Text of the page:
Bryan Martyn, Arizona State Parks Director, gave a detailed “state of state parks” update to the Arizona Heritage Alliance‘s board of directors this morning. — with Bob White, Barbra Barnes, Woody Wilson, Russ Jones and Peter Culp at Flinn Foundation on February 19, 2013.
[Source: Cortney Bennett, Cronkite News Service]– After years of delivering deep cuts, lawmakers this session are discussing ways to give Arizona State Parks some more money and bring back a lottery-funded grant program the agency administered.
Sandy Bahr, director of the Sierra Club’s Grand Canyon Chapter, said there seems to be a core group of representatives who are concerned about funding state parks properly. “It is a pleasure to come to the Legislature this year and see several bills that are supporting state parks instead of the opposite,” Bahr told a House committee recently.
HB 2621, introduced by Rep. Juan Carlos Escamilla, D-San Luis, would establish a voluntary fee that owners could pay when registering vehicles. The House Agriculture and Water Committee unanimously approved the bill Feb. 19. “Our state parks are a lot of times our economic tool for small, rural areas,” said Escamilla, whose district includes two state parks. The fee, which under the bill would be set by the Arizona State Parks Board, would provide 85 percent of total proceeds to Arizona State Parks and 15 percent to the Arizona Department of Transportation.
Bryan Martyn, executive director of Arizona State Parks, said Escamilla’s bill would help the agency, which operates primarily on gate fees and since 2009 has received no general fund appropriation. “Make no mistake, Arizona State Parks is a business,” Martyn said. “And we have to search every day to try to figure out how to fund these state resources.”
Cristie Statler, executive director of Arizona State Parks Foundation, an advocacy group, said money generated by the fee would help parks with operations and maintenance. However, she said, it doesn’t solve the agency’s need for sustainable long-term funding. Statler noted that many of the state’s 30 parks currently rely on partnerships with nearby municipalities and nonprofit organizations. “Cities and towns cannot sustain these partnerships,” Statler said. “Their revenues have been stripped as well. What we’re doing is passing this obligation from the state to these cities and towns.”
Bahr said that in the past the Legislature has seemed to view state parks as an expendable luxury. She said the Legislature should come up with a sustainable revenue stream. “These are important assets that protect amazing cultural and biological resources as well as help to sustain many rural economies,” Bahr said.
Joseph Garcia, communication director for Arizona State University’s Morrison Institute for Public Policy, said it’s encouraging to hear discussion about finding a funding mechanism for state parks that are operating on shoestring budgets. “But if we’re really talking about improving and preserving state parks so they’re more visitor-friendly, then that needs an investment,” Garcia said. The Morrison Institute published a 2009 study that found Arizona spent less on its park system than nearly any other state when viewed as a percentage of the overall budget. “It’s sad that with all the money and energy thats been invested in state parks they’ll close or deteriorate or people won’t visit them because they don’t have modern amenities,” Garcia said.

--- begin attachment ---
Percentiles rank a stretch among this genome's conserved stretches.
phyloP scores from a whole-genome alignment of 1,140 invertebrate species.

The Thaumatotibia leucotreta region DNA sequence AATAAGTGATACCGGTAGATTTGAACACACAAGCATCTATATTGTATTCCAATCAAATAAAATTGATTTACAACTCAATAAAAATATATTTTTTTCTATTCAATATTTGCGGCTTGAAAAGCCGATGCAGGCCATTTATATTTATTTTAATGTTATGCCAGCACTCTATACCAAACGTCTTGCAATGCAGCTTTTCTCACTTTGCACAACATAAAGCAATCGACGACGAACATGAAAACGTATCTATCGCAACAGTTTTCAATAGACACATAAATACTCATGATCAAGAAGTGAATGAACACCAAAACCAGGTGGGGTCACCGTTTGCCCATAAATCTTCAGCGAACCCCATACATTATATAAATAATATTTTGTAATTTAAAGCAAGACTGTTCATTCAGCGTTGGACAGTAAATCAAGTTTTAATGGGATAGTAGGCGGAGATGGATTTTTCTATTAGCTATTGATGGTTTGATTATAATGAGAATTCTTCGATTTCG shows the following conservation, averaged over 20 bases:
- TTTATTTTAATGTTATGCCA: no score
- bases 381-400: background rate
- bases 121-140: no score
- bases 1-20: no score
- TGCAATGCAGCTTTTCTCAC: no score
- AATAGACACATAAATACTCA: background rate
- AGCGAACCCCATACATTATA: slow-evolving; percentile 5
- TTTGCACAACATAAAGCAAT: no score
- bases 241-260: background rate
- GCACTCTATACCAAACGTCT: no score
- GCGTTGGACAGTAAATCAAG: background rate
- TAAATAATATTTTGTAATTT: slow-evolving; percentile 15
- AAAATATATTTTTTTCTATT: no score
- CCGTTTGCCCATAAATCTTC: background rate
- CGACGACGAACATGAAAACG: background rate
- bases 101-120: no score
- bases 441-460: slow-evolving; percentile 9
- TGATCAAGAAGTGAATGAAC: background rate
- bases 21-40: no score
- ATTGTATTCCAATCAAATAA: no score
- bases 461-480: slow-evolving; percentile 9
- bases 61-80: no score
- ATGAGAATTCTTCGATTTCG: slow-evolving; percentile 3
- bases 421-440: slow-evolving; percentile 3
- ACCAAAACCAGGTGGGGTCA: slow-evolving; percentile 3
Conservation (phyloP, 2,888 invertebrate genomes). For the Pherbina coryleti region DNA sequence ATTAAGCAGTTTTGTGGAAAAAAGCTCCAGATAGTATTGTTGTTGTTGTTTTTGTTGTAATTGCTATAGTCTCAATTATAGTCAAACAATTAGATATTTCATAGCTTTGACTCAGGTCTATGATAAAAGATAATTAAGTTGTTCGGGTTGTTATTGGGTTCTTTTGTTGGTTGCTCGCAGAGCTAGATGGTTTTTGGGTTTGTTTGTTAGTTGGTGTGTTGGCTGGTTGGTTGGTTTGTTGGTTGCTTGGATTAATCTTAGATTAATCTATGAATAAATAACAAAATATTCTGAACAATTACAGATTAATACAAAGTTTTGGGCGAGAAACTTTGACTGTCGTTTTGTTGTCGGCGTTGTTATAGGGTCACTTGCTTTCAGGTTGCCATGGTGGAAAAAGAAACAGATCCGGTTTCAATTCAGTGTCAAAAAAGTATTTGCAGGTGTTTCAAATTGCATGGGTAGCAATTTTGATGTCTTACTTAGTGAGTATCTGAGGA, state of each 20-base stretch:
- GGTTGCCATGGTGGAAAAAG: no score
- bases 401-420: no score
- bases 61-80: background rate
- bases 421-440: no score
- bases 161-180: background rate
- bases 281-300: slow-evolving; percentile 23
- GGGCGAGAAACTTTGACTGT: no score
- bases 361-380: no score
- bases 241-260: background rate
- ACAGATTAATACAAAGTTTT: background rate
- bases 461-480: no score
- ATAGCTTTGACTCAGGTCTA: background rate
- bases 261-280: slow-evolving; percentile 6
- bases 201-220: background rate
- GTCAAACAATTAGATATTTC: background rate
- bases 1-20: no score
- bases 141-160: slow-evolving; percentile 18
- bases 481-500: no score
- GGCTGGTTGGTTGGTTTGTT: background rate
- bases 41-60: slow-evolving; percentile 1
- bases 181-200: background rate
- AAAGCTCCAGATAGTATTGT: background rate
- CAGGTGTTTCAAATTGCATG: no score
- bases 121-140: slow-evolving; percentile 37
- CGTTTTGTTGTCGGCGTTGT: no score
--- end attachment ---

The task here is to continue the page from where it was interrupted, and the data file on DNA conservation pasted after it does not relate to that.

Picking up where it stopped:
Meanwhile, HB 2594, sponsored by Rep. Ethan Orr, R-Tucson, would among other provisions reinstate the Arizona State Parks Heritage Fund, which used Arizona Lottery proceeds to provide grants for park programs, trails, historic preservation, environmental education and related projects. Arizona State Parks used some of the money for acquisitions and improvements. Arizona State Parks and the Arizona Game and Fish Department had received up to $10 million annually before the Legislature eliminated the Heritage Fund in 2010.
The House Committee on Energy, Environment and Natural Resources endorsed the measure Feb. 18, forwarding it to the Appropriations Committee. Janice Miano, director of administration at the Arizona Heritage Alliance, said communities across the state would benefit from reinstating the Heritage Fund. “Every community in Arizona has received at least one Historical Fund grant over the last 23 years,” Miano said. “It’s certainly an economic engine for the rural communities. It brings in projects that wouldn’t normally be funded.”
Statler said that access to parks in terms of affordable entrance fees could be jeopardized if Arizona State Parks doesn’t receive adequate funding. “You can’t jack up the fees so much that the public can’t visit these parks that are state-owned assets,” Statler said.
Meanwhile, Martyn, the agency’s executive director, said he’s happy that Gov. Jan Brewer’s proposed budget included Arizona State Park’s requested operating budget of $21 million along with $2 million in Arizona Lottery proceeds for capital improvements. “The onus still is on us to demonstrate our value added to Arizona,” Martyn said. “Arizonans have to believe in state parks if we expect them to contribute.”
On Monday, February 18, HB2594, a Bill to reinstate the Heritage Fund, passed unanimously in the Arizona House Committee on Energy, Environment and Natural Resources